“Fox” Killed Key Iraqi Officials, Says US

Army Gen. Hugh Shelton, Chairman of the Joint Chiefs of Staff, said the bombs of Operation Desert Fox apparently deprived Saddam Hussein of some of his top talent.

US intelligence indicates the December air raids on Iraq killed key government officials and have left Saddam increasingly desperate, claimed Shelton.

The Chairman told reporters that the losses of key advisors, deaths of as many as 1,600 elite Republican Guard troops and others, and widespread military damage had shaken Saddam.

“When you look at some of the [intelligence] reporting that has come in, [there are] several key individuals [who] were right in the upper structure [who] are no longer available to him, to advise or to lead,” Shelton told the Defense Writers Group in Washington, D.C. He declined to elaborate.

Anthrax Vaccine Fires Dispute

Pentagon officials insist that the Pentagon’s mandatory anthrax vaccine has proved to be safe. Some Air Force members, however, aren’t all that sure.

One airman at Travis AFB, Calif., faces a summary court-martial for refusing orders to receive his anthrax vaccinations, the Air Force said Jan. 22. In addition, eight pilots from Connecticut’s Air National Guard 103d Fighter Wing, Bradley IAP, Conn., planned to resign rather than take the six-shot series. The unit, which flies A-10s, was scheduled to deploy to the Persian Gulf.

“It’s safe and reliable,” Pentagon spokesman Ken Bacon said. “It works and has no side effects.” Reporters queried Bacon about the vaccine at a Jan. 21 Pentagon briefing. The anthrax vaccine is mandatory for all service members, active duty, Guard, and Reserve.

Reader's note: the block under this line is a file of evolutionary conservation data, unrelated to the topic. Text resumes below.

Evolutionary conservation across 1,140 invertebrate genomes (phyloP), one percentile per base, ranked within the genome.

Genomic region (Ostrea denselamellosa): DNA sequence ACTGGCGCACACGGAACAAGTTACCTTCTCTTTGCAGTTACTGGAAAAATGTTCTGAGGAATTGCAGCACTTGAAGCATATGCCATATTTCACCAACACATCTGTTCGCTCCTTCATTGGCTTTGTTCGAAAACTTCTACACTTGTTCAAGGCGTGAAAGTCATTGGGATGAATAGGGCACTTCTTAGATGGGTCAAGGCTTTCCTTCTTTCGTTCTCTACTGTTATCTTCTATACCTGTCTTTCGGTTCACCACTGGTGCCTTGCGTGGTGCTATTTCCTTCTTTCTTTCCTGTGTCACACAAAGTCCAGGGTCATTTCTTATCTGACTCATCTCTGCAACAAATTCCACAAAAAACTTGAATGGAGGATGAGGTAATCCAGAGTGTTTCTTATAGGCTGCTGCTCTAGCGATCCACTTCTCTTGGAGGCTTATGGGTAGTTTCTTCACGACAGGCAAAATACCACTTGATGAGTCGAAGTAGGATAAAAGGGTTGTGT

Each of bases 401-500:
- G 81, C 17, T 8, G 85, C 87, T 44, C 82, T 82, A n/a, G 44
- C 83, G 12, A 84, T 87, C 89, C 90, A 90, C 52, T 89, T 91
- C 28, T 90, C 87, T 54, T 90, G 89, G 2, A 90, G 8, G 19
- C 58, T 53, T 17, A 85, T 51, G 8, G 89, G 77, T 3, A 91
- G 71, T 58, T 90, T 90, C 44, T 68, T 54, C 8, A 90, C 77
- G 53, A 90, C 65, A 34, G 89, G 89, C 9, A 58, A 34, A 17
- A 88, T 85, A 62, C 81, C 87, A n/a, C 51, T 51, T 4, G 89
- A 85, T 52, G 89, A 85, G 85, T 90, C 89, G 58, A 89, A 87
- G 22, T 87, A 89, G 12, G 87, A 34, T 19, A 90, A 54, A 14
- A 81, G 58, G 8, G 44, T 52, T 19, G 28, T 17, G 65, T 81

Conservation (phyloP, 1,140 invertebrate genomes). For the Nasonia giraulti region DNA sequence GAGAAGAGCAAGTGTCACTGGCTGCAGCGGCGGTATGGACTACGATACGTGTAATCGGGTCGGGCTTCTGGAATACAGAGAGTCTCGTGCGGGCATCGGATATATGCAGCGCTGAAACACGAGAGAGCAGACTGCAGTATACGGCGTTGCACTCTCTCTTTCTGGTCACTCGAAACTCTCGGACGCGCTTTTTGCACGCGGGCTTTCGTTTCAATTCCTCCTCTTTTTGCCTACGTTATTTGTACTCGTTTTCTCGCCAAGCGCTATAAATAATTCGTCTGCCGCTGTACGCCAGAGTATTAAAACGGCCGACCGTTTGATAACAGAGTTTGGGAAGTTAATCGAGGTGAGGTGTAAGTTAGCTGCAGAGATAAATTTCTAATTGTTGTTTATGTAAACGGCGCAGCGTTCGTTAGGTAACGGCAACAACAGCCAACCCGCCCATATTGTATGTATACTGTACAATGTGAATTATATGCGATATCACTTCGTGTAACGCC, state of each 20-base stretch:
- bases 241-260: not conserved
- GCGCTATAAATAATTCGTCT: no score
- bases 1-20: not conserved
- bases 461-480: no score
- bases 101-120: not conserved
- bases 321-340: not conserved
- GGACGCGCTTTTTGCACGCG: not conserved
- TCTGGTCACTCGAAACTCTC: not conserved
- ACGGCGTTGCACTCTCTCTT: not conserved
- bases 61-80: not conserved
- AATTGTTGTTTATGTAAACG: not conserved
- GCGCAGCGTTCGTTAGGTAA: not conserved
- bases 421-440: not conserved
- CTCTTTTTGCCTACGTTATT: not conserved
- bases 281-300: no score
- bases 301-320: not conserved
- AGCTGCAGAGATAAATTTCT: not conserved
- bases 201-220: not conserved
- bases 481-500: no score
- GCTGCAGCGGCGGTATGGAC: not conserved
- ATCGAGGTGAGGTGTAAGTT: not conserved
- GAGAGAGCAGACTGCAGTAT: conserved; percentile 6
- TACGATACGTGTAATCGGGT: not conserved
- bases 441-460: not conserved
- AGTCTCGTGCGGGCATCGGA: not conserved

The reluctant Travis member, A1C Jeff Bettendorf, of the 815th Air Mobility Squadron, faced a maximum of a reduction in rank to the lowest enlisted rank, forfeiture of two-thirds pay for one month, and 30 days of confinement.

Bacon reported that during exit interviews, six of the eight Connecticut pilots said anthrax was only one of many factors that entered into their decision to resign.

As of Jan. 12, Bacon said, 166,233 service members have received 463,226 shots. This includes the Defense Department’s top civilian and military leaders, he added. “All of these people are fine,” Bacon said.

ANG Tanker Crashes in Germany

An Air National Guard KC-135E tanker assigned to the 141st Air Refueling Wing, Fairchild AFB, Wash., crashed while landing at Geilenkirchen AB, Germany, Jan. 13. All four crew members on board were killed.

“This is a tragic loss,” said Col. James R. Wynne, 141st commander. “The Guard is such a close-knit extended family that this will certainly send a wave of grief throughout the unit. Our thoughts and prayers go out to their families.”